Yo soy coreano

Latin America (South America), Here We Are !

Today, we’ll explore the brief rundown of the migration that occurred which only depicts a handful of events and occurrences amongst a sea of information.  The aim of this article is to promote a general understanding of how the mass emigration occurred, how the Koreans survived and made a living, and anything interesting that we did given our unique circumstances.  Enjoy.

How Did We End Up Here ? 

In 1962, the Overseas Emigration Law was enacted by both countries with a huge intention to strengthen the textile trade.  However, migration to Latin America occurred on a sizeable scale (120,000 Koreans) in Paraguay between 1975 and 1990.

Also, this Law aimed to specifically send Korean farmers and peasants to Brazil, Argentina, Paraguay, and Bolivia.  This was the plan anyway.

Even though peasants and farmers made the journey to South America, in 1977, only about 1 percent of the Korean migrants were still farmers, the other 99% moved into other vocations.

Hold on second.
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Every single farmer or peasant who was Korean just decided to give up farming?!

It turned out that many of the Koreans who made the voyage to Paraguay weren’t all peasants and farmers. They were actually middle-class and had a bit of cash flow as well!  Furthermore, when the Koreans did arrive, the soils weren’t exactly fertile, and so the land was not suitable for farming anyway.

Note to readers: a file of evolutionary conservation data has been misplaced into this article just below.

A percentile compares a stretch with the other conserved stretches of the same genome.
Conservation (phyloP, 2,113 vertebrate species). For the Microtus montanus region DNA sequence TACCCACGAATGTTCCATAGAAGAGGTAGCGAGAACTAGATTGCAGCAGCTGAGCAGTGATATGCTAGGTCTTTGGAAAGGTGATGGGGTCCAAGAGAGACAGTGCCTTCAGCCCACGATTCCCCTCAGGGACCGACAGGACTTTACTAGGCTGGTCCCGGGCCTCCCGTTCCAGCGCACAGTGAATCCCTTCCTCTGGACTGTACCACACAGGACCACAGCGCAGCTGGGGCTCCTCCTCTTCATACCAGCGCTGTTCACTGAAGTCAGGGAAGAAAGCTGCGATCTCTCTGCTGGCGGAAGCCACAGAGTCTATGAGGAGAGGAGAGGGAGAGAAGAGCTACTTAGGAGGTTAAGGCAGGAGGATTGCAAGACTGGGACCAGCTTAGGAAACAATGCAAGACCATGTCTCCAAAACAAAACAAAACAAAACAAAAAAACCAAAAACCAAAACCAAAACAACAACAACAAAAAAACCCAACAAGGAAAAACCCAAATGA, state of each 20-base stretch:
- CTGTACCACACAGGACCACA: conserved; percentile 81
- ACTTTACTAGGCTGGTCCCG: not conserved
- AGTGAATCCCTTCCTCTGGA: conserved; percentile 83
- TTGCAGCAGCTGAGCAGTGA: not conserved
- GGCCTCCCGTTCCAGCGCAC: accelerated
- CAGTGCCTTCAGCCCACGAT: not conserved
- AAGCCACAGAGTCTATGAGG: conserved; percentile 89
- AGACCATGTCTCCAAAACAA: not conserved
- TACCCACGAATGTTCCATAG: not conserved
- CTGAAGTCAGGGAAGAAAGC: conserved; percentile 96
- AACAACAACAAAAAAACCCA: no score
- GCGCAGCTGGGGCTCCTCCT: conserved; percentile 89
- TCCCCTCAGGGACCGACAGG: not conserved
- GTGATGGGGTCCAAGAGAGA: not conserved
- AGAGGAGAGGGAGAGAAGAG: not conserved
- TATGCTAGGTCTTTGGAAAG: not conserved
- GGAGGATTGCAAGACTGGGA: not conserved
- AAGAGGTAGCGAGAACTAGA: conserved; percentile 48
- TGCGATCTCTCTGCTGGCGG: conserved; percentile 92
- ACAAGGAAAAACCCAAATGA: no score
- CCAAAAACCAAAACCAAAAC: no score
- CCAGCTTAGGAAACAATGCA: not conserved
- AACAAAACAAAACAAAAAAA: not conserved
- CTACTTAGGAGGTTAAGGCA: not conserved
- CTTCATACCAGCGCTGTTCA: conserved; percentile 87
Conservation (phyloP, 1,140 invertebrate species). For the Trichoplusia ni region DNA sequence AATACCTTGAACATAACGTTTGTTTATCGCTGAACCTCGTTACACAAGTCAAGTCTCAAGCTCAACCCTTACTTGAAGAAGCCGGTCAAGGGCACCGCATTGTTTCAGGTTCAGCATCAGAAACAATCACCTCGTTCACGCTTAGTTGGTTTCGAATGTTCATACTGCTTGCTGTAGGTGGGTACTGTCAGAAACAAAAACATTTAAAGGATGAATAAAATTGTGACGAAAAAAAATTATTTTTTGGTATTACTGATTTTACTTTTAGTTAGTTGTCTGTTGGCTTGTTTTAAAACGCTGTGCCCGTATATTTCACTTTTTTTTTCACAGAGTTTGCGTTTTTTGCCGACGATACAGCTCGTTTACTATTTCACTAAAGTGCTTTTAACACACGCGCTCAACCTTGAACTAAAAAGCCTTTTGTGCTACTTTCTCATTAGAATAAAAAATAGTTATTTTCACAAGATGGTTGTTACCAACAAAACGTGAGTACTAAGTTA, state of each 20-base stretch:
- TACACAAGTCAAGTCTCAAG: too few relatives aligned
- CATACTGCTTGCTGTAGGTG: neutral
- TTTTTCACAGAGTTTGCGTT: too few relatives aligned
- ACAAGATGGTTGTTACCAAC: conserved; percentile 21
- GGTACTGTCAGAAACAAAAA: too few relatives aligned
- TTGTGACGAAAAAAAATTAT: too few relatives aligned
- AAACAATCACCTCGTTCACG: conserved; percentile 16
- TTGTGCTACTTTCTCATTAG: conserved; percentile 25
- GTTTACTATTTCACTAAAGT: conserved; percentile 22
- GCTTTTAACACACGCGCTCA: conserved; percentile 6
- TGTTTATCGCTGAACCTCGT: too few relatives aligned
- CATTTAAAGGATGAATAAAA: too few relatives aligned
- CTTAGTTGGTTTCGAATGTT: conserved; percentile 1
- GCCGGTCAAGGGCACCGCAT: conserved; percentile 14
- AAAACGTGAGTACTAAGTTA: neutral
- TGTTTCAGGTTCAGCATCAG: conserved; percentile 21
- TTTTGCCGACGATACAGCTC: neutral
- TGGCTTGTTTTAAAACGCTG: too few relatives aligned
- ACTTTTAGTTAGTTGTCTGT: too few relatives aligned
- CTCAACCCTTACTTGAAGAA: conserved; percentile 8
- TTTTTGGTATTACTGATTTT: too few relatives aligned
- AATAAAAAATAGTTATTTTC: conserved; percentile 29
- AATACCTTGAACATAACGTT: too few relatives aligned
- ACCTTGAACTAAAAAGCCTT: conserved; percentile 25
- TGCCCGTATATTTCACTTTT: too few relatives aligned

Where Are We Now? 

Now, as far as documentations, the government did keep track of many things and the Koreans weren’t much help in this sector.  Unlike the Swedish, South America had a hard time keeping track of what was what.  Paraguayan visas don’t distinguish between immigrants, long-term residents, temporary workers, and tourists.  So really, there’s no way to tell how many actual residents are living in Paraguay as of now.

To make matters more interesting, Brazil was an attractive place for many people because of their economic and technological sophistication.  Many Koreans moved there without registering themselves with the South Korea’s Representatives, and many just decided not to.

Yup, we just decided not to.
Because we boss like that.
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So then, where are we now exactly?

South America MapIn Brazil, 90% of Koreans live in Sao Paulo in Liberdade, Bom Retiro, or Brás. (48,400 in total)

In Paraguay the majority of Koreans live in Asunción or in Puerto Stroessner. (5200 in total)

In Argentina, the 35,000 population is split between Flores and Balvanera.

Chile has about 2000 people or so.

Each country has their own background and population on wiki: Brazil, Paraguay, Argentina, and Chile.

So roughly, 90,600 Koreans (documented) are in South America.

Characteristic of Koreans in South America

Sometimes, when you’re not Asian, it’s hard to distinguish between a Chinese or Japanese from a Korean.  But we stood out and for the right reasons too.